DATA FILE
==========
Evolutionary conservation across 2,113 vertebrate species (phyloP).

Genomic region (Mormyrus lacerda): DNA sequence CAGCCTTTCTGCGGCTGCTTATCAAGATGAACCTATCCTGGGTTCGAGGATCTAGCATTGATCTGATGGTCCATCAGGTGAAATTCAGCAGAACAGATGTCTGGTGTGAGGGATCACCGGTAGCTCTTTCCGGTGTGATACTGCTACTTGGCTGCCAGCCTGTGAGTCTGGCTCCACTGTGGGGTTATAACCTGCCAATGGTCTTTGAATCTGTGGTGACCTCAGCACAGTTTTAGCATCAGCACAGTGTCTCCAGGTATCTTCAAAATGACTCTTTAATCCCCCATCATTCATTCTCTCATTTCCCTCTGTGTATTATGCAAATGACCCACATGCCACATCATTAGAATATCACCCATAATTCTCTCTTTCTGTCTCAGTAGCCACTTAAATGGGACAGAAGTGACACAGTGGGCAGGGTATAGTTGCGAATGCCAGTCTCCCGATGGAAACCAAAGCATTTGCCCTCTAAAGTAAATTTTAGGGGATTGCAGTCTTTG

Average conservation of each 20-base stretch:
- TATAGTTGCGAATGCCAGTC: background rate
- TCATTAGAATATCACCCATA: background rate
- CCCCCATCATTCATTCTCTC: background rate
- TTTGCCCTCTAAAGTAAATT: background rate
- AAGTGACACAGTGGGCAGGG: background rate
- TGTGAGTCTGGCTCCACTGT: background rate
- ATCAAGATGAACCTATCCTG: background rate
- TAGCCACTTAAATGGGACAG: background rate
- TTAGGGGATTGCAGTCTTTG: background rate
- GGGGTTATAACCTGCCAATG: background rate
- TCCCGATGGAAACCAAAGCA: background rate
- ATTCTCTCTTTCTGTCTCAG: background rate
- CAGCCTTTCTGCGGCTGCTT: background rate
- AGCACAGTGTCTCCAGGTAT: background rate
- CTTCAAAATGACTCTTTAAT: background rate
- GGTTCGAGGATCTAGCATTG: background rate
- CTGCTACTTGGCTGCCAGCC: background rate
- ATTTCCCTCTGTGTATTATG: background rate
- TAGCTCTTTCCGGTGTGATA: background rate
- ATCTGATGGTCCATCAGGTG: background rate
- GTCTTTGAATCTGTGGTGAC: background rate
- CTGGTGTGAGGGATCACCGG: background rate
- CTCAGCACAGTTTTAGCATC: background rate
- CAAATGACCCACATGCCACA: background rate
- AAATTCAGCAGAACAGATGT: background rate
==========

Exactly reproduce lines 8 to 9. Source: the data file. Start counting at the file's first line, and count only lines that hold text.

- AAGTGACACAGTGGGCAGGG: background rate
- TGTGAGTCTGGCTCCACTGT: background rate